Original URL: http://www.theregister.co.uk/1998/12/03/pointcast_strategic_investor_becomes_buyer/

PointCast strategic investor becomes buyer

Telcos, portals lined up as potential PointCast owners

By Tony Smith

Posted in Business, 3rd December 1998 16:18 GMT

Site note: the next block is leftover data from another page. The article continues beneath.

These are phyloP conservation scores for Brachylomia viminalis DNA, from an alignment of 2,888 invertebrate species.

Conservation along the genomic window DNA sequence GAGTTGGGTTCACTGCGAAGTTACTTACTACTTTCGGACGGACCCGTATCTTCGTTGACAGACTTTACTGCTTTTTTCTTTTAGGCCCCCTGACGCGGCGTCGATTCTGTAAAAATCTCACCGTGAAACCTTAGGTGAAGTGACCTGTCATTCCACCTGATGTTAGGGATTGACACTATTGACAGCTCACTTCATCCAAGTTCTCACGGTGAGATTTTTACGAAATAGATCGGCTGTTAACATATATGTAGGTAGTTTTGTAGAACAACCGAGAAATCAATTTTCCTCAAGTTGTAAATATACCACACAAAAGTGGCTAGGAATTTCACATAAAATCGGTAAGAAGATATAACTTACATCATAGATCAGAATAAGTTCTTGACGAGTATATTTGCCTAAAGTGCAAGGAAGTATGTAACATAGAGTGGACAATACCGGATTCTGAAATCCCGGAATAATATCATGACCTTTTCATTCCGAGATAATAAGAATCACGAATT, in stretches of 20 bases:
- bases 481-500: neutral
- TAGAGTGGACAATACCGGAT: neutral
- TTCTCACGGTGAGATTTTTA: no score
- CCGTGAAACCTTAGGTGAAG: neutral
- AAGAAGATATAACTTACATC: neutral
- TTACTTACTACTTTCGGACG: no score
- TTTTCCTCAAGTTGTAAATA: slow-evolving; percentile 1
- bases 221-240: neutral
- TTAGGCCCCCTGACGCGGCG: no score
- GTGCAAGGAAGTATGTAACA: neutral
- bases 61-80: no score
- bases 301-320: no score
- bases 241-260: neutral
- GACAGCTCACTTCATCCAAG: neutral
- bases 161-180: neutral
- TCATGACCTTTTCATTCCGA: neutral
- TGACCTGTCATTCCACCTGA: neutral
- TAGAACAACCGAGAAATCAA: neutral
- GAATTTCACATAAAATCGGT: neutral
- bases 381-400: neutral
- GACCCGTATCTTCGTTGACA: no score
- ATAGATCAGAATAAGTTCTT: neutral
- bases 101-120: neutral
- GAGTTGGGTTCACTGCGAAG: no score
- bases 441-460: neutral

Internet push technology specialist PointCast is set to announce its acquisition by an unnamed Internet backbone provider, according to reports in the US media quoting "knowledgeable" industry sources. The revelation follows the company's announcement last week that it was close to signing a strategic investor (see PointCast finds investor -- at last), and its launch of UK and German offshoots earlier this week (PointCast launches UK, German editions). The UK version is sponsored by British Telecom, which could easily be described as an Internet backbone provider. PointCast was formed to pioneer an Internet broadcasting system, the PointCast Network, that automatically 'pushes' information to Net users as an alternative to forcing them to go out on the Web and actively 'pull' data to them via a browser. However, bandwidth limitations have long since prevented push technology from becoming the dominant data delivery system as companies like PointCast originally predicted. Instead, users have turned to portals like Yahoo! Excite and Infoseek, and online services like AOL to place all the information they need in one single site. That has left PointCast struggling for funding -- efforts to overcome that included an aborted attempt to sell the company to News Corp, and last July's IPO, cancelled at the eleventh hour. Since then, the company has been talking to possible investors, seeking a cash injection in return for a minority stake. While the latest news doesn't advance the overall situation from last week's 'strategic investor' announcement, talk of a buyer suggests the investor may have decided they want a controlling interest rather than the much smaller stake originally discussed. Given the bandwidth issues that have so far held back PointCast's technology, an Internet infrastructure company would, if the rumours are correct, seem a sensible partner -- allowing content and content delivery to be brought together. However, it's worth remembering the current keenness of portal companies to buy in differentiating technologies, ideally with large bases of users attached, such as MSN's purchase of LinkExchange. PointCast would be a good source of both technology and users. The British Telecom link is also worth watching. BT is pushing hard to ramp up its online services, particularly from a content perspective, and has the bandwidth to make a service like PointCast work. While its content efforts have so far been aimed more toward consumers, the company isn't unaware that businesses are more into information delivery than home users. PointCast's technology would allow them to build a high-cost, targeted service for business. ®